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The costs of dealing with it are significant, with asset prices — including those of government bonds — underpinned by an expectation that policy rates will remain close to zero. Should the Fed raise rates, the risk of a market correction would be high. That is why Fathom sees rolling with it as a more likely scenario. In such a world, policymakers might respond to higher inflation by moving the goalposts and opportunistically raising the inflation target.[4] Even so, it seems more likely than not that nominal rates will eventually go up and that ‘lower for longer’ will finally come to an end.

[1] In the above equation,  denotes the inflation rate,  denotes expected future inflation, and  denotes the current real marginal cost of production relative to its long-run average.  and  are parameters denoting the sensitivity to the changes in marginal costs and inflation expectations respectively.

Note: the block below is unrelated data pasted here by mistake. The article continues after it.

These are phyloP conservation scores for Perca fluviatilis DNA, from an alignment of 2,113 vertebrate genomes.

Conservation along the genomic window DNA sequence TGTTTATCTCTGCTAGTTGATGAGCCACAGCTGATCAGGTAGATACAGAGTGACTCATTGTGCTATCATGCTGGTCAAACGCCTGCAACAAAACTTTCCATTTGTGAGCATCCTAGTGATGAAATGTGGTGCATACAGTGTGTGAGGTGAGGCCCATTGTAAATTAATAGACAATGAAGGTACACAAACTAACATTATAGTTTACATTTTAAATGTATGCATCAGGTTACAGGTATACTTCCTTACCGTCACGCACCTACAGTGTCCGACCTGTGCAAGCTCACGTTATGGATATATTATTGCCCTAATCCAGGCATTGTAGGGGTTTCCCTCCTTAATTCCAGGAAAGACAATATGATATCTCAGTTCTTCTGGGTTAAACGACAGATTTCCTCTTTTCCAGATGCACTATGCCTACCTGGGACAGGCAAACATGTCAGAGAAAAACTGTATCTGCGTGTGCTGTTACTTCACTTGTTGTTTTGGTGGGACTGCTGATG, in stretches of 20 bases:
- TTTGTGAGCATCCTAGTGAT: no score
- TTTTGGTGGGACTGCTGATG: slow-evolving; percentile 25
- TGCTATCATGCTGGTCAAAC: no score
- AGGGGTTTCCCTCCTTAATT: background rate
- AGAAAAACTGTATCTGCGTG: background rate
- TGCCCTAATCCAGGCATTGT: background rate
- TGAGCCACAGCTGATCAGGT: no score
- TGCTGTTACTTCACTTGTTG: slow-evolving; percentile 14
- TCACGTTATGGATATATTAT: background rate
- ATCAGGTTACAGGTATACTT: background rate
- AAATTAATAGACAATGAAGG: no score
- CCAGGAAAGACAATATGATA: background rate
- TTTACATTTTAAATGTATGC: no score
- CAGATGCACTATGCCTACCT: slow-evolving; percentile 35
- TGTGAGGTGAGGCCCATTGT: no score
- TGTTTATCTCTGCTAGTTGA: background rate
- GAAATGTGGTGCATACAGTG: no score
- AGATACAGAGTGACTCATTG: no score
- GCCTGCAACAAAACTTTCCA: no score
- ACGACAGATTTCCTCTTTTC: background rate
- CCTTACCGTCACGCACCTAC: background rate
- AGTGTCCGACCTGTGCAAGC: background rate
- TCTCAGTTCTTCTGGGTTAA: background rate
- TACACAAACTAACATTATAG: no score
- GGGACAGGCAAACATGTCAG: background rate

[2] This link can be derived from fundamental principles and is driven by an assumption that wages and prices can only be changed at discrete intervals.

[3] In the above identity,  represents the velocity of money,  represents the money supply;  represents to the quantity of all goods purchased (i.e. real GDP) and  represents the price level in the economy.

[4] In the early 1990s, former Fed governor Laurence Meyer coined the phrase ‘opportunistic disinflation’ to describe how policymakers looking to get inflation lower might wait until circumstances, such as a negative demand shock or a positive supply shock, deliver lower inflation before ratcheting the target down to that new, lower rate. A policy of opportunistic inflation would be the mirror of this.